What We Can Do: Motivate and Educate! Sample Activities for HIV/AIDS Awareness

The ideas listed below challenge everyone -- members of the community, teachers, HIV/AIDS educators and members of the faith, business, and health communities -- to use their creativity to inform themselves and their peers about the AIDS epidemic.

In addition, the Centers for Disease Control and Prevention (CDC) has identified numerous programs that work -- HIV/AIDS-related programs that have been proven statistically to work. For information on HIV/AIDS-related programs, call CDC's Division of Adolescent and School Health (DASH) at (770) 488-3168. Information on DASH can be found at www.cdc.gov/nccdphp/dash/.

In the Community

Work with state and local health departments to involve your community in HIV/AIDS awareness.

  • Develop workshops for parents on the role they play in shaping their children's behavior.
  • Organize community panels about sensitive and taboo issues and develop materials to help facilitate discussions in these settings.
  • Find out what social and cultural norms increase vulnerability to HIV in your community (e.g. social pressure for boys to have sex early).
  • Use the sample proclamation and officially declare World AIDS Day in your community.
  • Observe a "Day Without Art," to signify the loss of artists to AIDS and to increase awareness of AIDS.
  • Organize an HIV/AIDS fund-raising walk or run.
  • Distribute HIV/AIDS Fact Sheets and red ribbons to the community to wear on World AIDS Day.
  • Hold a toy or food drive to help children affected by HIV/AIDS.
  • Contact a local book store to co-sponsor an event.
  • Ask Congress to increase HIV/AIDS funding.
  • Decorate Christmas trees with red ribbons and tags with the names of community residents who have died of AIDS.
  • Organize musical performances and educational seminars for all age groups.
  • Contact The NAMES Project and bring panels from The AIDS Memorial Quilt to your community, (415) 882-5500.
  • Set up a special display of books and resource materials about HIV/AIDS at your local library.
  • Volunteer or make a donation to an AIDS program.

In the Classroom

The classroom provides numerous opportunities to educate students about HIV/AIDS.

  • Place a question box in classrooms where students can ask anonymous questions that will be answered by teachers at appropriate times.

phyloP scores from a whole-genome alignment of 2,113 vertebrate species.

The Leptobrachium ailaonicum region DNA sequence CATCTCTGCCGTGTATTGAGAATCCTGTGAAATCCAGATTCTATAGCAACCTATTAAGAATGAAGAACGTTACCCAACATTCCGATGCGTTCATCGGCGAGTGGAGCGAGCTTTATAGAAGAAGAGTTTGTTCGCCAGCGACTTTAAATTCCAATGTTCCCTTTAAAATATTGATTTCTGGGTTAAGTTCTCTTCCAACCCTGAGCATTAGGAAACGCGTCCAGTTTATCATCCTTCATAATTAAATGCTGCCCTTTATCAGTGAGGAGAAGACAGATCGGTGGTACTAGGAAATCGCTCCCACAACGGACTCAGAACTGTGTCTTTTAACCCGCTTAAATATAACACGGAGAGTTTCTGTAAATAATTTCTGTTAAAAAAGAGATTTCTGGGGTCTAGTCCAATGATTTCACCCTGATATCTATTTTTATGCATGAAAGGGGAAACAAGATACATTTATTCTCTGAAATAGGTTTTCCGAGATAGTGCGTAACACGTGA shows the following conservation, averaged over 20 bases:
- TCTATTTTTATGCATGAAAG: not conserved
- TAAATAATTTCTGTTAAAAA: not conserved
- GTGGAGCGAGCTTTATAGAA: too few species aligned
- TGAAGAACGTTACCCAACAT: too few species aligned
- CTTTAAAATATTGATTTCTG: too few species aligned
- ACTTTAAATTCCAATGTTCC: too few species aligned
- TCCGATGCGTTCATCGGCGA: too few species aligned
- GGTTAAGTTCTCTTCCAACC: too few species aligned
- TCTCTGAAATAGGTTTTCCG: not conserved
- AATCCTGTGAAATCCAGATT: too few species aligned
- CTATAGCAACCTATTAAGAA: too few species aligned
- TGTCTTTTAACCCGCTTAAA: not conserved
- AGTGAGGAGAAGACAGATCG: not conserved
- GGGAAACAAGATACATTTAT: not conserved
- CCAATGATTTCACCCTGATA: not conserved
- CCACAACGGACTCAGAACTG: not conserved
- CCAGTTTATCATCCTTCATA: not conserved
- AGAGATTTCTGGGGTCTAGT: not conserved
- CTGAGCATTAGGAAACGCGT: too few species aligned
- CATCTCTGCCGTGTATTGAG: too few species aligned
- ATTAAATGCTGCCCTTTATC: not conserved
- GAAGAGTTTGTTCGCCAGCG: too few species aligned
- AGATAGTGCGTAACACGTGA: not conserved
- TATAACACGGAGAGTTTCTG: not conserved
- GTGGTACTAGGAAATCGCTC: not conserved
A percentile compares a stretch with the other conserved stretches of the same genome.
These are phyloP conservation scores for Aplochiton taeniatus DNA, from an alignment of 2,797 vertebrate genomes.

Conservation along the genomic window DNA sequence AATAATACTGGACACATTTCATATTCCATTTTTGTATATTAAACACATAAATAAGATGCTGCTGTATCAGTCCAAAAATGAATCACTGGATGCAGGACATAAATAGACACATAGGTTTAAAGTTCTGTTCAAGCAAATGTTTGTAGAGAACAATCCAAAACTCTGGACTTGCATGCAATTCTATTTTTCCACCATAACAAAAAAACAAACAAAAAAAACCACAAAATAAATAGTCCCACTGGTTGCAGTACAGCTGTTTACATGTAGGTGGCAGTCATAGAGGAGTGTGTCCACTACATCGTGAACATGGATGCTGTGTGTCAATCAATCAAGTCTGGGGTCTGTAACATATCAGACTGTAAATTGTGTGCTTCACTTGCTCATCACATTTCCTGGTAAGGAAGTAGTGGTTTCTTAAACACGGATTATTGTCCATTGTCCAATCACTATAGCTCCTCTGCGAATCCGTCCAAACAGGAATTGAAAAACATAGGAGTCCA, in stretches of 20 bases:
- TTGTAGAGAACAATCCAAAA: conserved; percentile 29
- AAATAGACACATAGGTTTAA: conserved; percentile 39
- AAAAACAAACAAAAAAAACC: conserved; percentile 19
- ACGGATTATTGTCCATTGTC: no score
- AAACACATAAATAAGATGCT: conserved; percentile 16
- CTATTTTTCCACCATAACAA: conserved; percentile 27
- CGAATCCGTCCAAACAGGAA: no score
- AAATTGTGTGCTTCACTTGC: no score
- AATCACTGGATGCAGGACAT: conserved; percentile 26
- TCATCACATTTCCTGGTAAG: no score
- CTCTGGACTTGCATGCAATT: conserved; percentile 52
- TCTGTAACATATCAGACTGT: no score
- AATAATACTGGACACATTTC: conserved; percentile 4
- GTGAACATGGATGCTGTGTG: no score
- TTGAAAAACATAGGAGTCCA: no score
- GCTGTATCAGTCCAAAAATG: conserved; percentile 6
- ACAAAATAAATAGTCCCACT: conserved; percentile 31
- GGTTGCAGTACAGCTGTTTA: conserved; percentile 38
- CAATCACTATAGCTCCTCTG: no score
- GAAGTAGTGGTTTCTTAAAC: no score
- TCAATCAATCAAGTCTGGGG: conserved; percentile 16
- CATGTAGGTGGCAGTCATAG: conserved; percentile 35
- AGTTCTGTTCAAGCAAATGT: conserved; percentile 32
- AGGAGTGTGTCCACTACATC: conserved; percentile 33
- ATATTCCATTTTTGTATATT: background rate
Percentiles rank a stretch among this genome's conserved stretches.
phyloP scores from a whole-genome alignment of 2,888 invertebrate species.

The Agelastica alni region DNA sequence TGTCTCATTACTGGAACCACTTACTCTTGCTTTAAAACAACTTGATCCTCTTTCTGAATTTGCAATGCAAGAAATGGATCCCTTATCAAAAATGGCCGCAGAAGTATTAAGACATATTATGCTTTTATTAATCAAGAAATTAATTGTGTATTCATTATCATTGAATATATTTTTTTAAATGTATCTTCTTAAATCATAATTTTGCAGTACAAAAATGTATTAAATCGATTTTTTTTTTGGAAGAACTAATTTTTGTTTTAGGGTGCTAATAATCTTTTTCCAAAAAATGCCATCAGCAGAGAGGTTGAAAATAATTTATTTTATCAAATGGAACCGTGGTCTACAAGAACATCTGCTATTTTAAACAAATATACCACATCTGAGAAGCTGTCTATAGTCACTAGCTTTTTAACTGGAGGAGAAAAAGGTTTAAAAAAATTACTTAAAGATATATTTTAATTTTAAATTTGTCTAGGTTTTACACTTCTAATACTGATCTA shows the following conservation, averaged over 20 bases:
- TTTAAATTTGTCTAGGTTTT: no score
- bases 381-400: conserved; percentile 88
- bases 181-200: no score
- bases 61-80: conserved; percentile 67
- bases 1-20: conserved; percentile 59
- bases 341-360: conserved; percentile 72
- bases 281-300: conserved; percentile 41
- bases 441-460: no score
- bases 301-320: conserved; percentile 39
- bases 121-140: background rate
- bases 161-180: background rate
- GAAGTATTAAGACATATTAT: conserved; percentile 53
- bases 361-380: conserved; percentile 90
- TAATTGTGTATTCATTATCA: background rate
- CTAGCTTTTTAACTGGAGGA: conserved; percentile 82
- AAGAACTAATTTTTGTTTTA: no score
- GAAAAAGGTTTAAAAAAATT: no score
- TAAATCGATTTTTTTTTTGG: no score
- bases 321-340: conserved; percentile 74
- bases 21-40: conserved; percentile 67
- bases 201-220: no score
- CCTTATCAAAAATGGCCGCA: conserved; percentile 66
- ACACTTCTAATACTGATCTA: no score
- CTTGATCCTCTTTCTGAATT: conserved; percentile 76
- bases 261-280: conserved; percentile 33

• Start a peer education program where students can educate other students about HIV/AIDS.
  • Invite a young adult with HIV or a health practitioner who works with HIV as a guest speaker.
  • Train young people as peer educators on life skills, sexual health, and AIDS education.
  • Encourage teachers to assign homework for children to interview their parents and relatives on the topic of HIV/AIDS.
  • Develop a pen-pal exchange for children and young people infected and affected by HIV/AIDS in different cities and countries.
  • Show videos in which other teens talk about their personal experiences with HIV/AIDS. [See "HIV/AIDS Education Videos."]
  • Distribute information on HIV testing and prevention. [See "Factsheets."]
  • Distribute "Myth Versus Reality" and "HIV/AIDS Quiz" from this book.
  • Create tabletop displays with World AIDS Day messages and place them in cafeterias and dining halls.
  • Write an article or letter to the editor of the school paper; include statistics about the prevalence of HIV and AIDS in your school or community.
  • Encourage students to work with younger students in local middle and elementary schools to challenge social norms that put them at risk for HIV.
  • Organize discussions about sensitive and taboo issues; develop materials to facilitate discussions.
  • Use cross-curriculum planning to incorporate HIV/AIDS materials into courses. * Show films or hold a film festival/discussion about films dealing with HIV/AIDS, such as the following:
    • Jeffrey (R)
    • The Cure (PG-13)
    • It's My Party (R)
    • Roommates (NR)
    • Fotos del Alma (NR)
    • Playing by Heart (R)
    • Longtime Companion (R)
    • Kids (R)
    • Boys on the Side (R)
    • Common Threads (NR)
    • Philadelphia (PG-13)
    • A Mother's Prayer (PG-13)
    • Love! Valour! Compassion! (R)
    • Bloodbrothers, The Joey DiPaolo Story (NR)
    • Silverlake Life: The View from Here (NR)

Colleges and Universities

There are many ways to be involved with HIV/AIDS programs on your college campus.

  • Invite a local HIV testing center/clinic to your campus on December 1 or ask the campus student health center to test at no charge for the day. Contact the National Association of People with AIDS at (202) 898-0414.
  • Coordinate with popular restaurants to give out free condoms; pass out literature focusing on the high correlation between HIV transmission and alcohol consumption.
  • Have free condoms available in bathrooms.
  • Organize HIV/AIDS workshops with student educators in an informal setting such as a student center or residence hall lounge. Distribute information on HIV testing and prevention. [See Fact Sheets in this booklet.]
  • Co-host seminars with medical and/or law schools.

At Work

At work, launch a Business Responds to AIDS program or a Labor Responds to AIDS program. [Contact CDC's National Prevention Information Network, (800) 458-5231, or the National AIDS Fund Workplace Resource Center, (202) 408-4848.]